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The Mast-Head: Saturated Roads

Wed, 06/30/2021 - 19:30

“Hit me!” said the man in the white Suburban crossing Main Street from Buell Lane. It was just before 9 in the morning, and my son and I were trying to be on time for his second day of camp.

Had I been driving my unassuming Honda plug-in sedan, I might not have been quite as provoking as I was as Mr. Suburban rolled out and blocked the westbound lane, but, in my 20-year-old pickup, that day with a two-ton engine hoist in the bed, my vehicle’s body language was unmistakable: I was having none of it.

Ellis had been deejaying music on my phone at the time and did not notice what was going on until the man yelled in response to my upturned palms and “Why?” expression. “Hit me!” he said, though I did not.

Don’t get me wrong, I hardly took the high road, in this instance. Rather, I leaned out the pickup window and alerted the guy to the fact that he was a certain distinctive part of the human excretory system. Something about his smirk made it seem like more should be said. “And a Trumper!” I yelled. By this time, Ellis was paying attention and agreed that there was something to my observation about the man’s out-of-state license plates and high-fructose-red face. Polyunsaturated this dude was not. In a moment, someone in an eastbound car stopped and the affair was over. We got to camp on time, though I stewed about the encounter for some time.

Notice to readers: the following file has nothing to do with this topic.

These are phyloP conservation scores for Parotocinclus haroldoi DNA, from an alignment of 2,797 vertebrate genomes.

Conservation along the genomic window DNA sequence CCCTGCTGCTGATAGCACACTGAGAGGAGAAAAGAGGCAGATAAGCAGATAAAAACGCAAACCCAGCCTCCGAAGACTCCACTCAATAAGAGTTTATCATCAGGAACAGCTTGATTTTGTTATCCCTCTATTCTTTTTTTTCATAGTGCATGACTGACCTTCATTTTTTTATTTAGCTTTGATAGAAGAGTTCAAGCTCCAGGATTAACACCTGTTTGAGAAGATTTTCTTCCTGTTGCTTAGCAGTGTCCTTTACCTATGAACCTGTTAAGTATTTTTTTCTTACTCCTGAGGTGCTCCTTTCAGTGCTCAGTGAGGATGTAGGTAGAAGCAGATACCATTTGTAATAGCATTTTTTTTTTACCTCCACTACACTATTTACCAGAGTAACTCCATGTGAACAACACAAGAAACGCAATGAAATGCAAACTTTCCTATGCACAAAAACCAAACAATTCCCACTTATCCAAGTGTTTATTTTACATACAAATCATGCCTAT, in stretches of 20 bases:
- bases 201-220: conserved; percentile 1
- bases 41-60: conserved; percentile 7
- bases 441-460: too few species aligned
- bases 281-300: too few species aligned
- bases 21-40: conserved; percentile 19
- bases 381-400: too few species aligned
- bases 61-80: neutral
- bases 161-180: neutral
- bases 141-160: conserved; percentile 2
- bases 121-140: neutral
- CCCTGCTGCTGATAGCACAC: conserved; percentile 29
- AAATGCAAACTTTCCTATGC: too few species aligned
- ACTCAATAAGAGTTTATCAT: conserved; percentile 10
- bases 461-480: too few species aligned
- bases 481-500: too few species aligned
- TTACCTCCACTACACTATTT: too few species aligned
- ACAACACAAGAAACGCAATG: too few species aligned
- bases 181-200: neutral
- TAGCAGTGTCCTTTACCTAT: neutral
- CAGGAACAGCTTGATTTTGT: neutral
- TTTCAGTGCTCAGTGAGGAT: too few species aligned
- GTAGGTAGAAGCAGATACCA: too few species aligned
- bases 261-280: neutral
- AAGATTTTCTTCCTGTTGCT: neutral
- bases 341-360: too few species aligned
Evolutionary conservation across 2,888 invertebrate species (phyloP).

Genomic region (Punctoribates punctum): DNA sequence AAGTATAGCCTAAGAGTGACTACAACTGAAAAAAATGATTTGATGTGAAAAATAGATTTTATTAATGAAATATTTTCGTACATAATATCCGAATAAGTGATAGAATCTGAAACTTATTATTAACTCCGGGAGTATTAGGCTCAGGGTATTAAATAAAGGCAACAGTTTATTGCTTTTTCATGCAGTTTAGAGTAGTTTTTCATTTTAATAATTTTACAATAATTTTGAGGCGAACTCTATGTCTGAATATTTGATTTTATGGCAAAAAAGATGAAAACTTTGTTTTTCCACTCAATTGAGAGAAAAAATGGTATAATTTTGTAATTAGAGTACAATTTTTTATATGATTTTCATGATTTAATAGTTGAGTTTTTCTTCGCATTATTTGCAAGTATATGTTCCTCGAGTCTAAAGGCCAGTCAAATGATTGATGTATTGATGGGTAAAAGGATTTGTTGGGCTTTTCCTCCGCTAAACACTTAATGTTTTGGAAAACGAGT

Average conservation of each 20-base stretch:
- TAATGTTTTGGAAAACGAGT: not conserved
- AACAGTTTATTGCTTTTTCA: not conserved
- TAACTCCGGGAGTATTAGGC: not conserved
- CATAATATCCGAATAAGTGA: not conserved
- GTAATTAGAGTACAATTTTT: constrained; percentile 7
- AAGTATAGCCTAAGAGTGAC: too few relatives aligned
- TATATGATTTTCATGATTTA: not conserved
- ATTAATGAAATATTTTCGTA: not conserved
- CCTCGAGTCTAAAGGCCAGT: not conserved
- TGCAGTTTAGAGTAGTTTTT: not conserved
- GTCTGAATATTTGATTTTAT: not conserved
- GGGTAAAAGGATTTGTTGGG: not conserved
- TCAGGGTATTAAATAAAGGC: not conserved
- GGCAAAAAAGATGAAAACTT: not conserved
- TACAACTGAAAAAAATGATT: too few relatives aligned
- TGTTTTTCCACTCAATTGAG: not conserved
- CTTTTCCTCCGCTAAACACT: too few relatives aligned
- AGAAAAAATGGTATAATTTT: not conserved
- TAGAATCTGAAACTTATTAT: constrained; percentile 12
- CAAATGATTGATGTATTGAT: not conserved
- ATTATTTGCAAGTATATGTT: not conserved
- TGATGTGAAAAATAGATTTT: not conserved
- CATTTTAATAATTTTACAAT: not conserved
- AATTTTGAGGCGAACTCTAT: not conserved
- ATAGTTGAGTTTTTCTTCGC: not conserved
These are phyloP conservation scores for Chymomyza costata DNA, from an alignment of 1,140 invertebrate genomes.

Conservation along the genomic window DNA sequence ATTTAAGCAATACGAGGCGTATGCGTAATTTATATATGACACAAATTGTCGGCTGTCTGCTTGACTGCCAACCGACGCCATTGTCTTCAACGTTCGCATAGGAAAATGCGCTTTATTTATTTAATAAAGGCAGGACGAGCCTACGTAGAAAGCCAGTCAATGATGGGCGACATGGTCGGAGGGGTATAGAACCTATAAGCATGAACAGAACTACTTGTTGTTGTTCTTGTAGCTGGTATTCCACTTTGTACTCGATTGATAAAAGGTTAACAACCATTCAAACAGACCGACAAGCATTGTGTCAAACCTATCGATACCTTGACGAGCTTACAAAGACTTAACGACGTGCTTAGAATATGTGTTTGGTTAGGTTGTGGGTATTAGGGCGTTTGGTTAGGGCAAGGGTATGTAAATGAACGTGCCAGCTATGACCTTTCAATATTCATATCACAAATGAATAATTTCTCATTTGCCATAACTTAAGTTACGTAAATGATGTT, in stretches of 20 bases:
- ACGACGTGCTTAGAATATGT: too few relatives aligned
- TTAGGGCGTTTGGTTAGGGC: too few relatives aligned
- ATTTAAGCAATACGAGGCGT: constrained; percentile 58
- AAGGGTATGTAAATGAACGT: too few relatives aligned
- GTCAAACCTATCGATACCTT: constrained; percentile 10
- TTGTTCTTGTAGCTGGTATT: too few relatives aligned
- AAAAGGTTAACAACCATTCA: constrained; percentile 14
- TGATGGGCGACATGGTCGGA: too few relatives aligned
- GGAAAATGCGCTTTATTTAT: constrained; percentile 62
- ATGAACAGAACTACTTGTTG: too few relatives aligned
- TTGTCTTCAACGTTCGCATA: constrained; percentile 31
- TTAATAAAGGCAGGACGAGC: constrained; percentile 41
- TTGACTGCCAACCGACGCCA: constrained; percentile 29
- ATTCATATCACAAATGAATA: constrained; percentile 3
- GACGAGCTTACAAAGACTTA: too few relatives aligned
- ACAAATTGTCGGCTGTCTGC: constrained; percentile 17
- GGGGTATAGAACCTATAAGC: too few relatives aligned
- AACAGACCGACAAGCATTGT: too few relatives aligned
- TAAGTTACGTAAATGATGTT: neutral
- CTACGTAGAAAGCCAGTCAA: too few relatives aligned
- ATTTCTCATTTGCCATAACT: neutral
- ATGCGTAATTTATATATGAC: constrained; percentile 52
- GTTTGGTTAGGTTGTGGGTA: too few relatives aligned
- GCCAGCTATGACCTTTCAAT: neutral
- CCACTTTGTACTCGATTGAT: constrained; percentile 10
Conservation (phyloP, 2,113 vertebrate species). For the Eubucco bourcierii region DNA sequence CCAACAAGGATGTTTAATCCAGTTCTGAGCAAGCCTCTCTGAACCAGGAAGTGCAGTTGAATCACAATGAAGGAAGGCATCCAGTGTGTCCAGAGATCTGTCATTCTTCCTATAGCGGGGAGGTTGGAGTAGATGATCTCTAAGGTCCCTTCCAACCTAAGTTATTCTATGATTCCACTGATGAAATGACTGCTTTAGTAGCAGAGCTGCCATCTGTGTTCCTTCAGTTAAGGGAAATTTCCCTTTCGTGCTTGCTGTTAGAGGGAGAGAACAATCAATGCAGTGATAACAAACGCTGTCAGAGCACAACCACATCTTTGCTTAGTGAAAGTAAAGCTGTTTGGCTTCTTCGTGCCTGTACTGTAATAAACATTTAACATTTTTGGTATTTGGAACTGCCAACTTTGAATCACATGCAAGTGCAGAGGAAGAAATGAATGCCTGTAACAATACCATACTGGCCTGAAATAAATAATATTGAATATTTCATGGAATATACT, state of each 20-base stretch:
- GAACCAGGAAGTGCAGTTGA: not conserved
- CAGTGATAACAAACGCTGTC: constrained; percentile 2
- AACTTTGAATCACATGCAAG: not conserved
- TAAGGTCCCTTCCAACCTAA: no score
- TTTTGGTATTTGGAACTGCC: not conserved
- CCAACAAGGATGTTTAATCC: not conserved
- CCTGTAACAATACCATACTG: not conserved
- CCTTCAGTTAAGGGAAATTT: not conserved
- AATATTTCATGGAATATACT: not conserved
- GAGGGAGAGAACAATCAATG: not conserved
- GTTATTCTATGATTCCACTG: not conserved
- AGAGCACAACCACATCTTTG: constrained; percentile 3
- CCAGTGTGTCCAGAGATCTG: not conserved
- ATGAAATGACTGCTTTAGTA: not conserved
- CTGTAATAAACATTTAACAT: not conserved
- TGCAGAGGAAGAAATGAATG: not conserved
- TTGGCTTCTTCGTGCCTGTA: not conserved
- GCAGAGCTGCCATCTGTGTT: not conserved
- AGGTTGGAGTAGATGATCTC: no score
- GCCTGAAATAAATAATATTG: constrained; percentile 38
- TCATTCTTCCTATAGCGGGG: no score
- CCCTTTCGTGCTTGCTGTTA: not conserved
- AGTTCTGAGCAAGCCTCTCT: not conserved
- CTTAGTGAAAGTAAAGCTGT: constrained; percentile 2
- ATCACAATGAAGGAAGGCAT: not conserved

With some unknown number of those who live here put out at the idea that anyone would try to make a left turn onto Main Street at this time of year, we are perhaps overly unsympathetic to the folks who try. 

Everybody seems to be talking about traffic the way they always do, that this year is for sure the worst ever. There are no reliable measures, but from our office’s imperfect vantage point, the Village Green intersection has been at a new level of crazy. Though the village cops closed a lane that had been used by drivers getting from Dunemere to Buell, near-misses happen all day long. I have to pull down my window shade sometimes to shut out the distraction. Then someone leans on the horn, and I have to look again.

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